Validive asset needs a partner to move to Phase III

Onxeo has announced that it will seek a partner before entering Phase III with Validive. This was a result of discussions with the regulatory authorities, which made clear that two additional Phase III trials will be necessary for filing, and that, in our view, is too pricey a strategy for a biotech to go alone. Although Validive’s R&D progress is now on hold, Onxeo will be able to focus on other projects in earlier stages, which allows for value creation with less investment. We look forward to an update on the new AsiDNA technology in the coming months.

Livatag and Beleodaq progress on track

Other projects are on track with preparations for Beleodaq’s Phase III trial ongoing with US-based partner Spectrum Pharmaceuticals. Of the planned 400 patients, more than 65% are now recruited in Livatag’s Phase III trial ReLive, with the first results expected in mid-2017. Onxeo recently initiated a preclinical evaluation of Livatag and Beleodaq in combination with other oncology products, which is progressing according to plan. The initial findings should be released in mid-2016, with the most promising combinations expected to enter clinical development within the next 12-24 months.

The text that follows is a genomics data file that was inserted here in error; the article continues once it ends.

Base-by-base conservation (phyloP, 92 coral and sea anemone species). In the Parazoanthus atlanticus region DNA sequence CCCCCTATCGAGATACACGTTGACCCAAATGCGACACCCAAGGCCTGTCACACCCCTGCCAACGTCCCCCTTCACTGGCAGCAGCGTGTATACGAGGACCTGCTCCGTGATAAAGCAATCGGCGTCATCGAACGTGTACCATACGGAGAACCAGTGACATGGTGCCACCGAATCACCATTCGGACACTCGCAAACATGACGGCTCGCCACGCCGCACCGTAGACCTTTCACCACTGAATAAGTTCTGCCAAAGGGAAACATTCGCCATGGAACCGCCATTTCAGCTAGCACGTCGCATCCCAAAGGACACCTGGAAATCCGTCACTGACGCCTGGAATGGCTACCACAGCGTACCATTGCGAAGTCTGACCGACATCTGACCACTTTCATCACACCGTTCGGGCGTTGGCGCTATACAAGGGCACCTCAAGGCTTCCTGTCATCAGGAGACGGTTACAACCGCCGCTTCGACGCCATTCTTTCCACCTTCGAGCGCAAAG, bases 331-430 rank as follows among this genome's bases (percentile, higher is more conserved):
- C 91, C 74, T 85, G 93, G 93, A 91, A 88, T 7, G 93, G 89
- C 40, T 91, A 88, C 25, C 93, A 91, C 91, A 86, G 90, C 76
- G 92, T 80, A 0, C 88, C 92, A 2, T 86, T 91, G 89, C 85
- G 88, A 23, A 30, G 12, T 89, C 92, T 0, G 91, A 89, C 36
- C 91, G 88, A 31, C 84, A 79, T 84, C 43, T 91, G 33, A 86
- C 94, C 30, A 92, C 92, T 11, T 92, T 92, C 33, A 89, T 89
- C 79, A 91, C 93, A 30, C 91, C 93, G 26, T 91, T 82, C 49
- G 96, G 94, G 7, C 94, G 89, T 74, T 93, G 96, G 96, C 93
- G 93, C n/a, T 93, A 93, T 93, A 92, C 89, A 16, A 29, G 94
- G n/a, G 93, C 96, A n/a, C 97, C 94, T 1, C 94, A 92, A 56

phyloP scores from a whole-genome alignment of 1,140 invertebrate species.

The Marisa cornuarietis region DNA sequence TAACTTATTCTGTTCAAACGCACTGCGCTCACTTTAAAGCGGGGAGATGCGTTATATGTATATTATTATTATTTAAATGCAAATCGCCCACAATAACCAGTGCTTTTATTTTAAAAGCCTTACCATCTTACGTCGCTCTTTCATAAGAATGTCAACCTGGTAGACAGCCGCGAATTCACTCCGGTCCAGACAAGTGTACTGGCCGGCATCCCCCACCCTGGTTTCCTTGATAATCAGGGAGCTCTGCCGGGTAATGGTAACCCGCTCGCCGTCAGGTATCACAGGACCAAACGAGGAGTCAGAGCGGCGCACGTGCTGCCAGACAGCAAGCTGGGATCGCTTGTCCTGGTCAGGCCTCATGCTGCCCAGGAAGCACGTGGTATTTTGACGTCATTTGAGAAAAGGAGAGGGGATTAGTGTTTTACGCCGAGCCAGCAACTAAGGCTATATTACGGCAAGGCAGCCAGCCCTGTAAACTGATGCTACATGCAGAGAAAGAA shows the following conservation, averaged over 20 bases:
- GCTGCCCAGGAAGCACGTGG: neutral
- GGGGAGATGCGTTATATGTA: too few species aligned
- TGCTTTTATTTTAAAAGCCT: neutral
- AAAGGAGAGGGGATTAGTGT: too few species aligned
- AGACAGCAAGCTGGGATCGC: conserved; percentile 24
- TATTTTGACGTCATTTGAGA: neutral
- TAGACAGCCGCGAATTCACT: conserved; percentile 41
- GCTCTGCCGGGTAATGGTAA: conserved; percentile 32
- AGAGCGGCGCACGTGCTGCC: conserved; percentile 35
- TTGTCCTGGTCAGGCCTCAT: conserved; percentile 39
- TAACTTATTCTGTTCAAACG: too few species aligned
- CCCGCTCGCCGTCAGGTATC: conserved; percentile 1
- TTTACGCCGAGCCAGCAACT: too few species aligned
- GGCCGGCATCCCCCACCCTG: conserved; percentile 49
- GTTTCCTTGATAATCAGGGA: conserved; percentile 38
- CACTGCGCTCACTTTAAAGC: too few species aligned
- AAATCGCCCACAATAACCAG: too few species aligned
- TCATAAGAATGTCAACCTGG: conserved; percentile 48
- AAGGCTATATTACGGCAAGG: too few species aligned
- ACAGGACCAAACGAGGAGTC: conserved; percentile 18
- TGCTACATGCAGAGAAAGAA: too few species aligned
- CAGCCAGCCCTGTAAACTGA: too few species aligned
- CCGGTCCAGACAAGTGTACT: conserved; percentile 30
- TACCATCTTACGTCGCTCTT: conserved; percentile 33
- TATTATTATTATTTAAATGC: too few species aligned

Valuation: Increased to €343m or €8.3/share

The main change to our risk-adjusted NPV model is the new AsiDNA project in the triple-negative breast cancer indication, which partially offset the postponed development of Validive. After rolling forward the model and adjusting for an updated net cash positon at the end of Q116, our new valuation is €343m or €8.3/share, vs €329m or €8.1/share previously.

Introducing AsiDNA, first-in-class DNA repair agonist

With its new acquisition of DNA Therapeutics, Onxeo added a novel clinical-stage compound, AsiDNA (formerly known as DT01). AsiDNA is based on siDNA technology, which has already been tested in clinical trials by DNA Therapeutics and showed positive safety/tolerability results and preliminary anti-tumour activity in a Phase I trial with melanoma patients when administered locally. Following the closure of the deal, Onxeo is now optimising the manufacturing of the compound and plans to continue clinical development afterwards employing a systemic administration route.

Differentiated mechanism of action in DNR repair field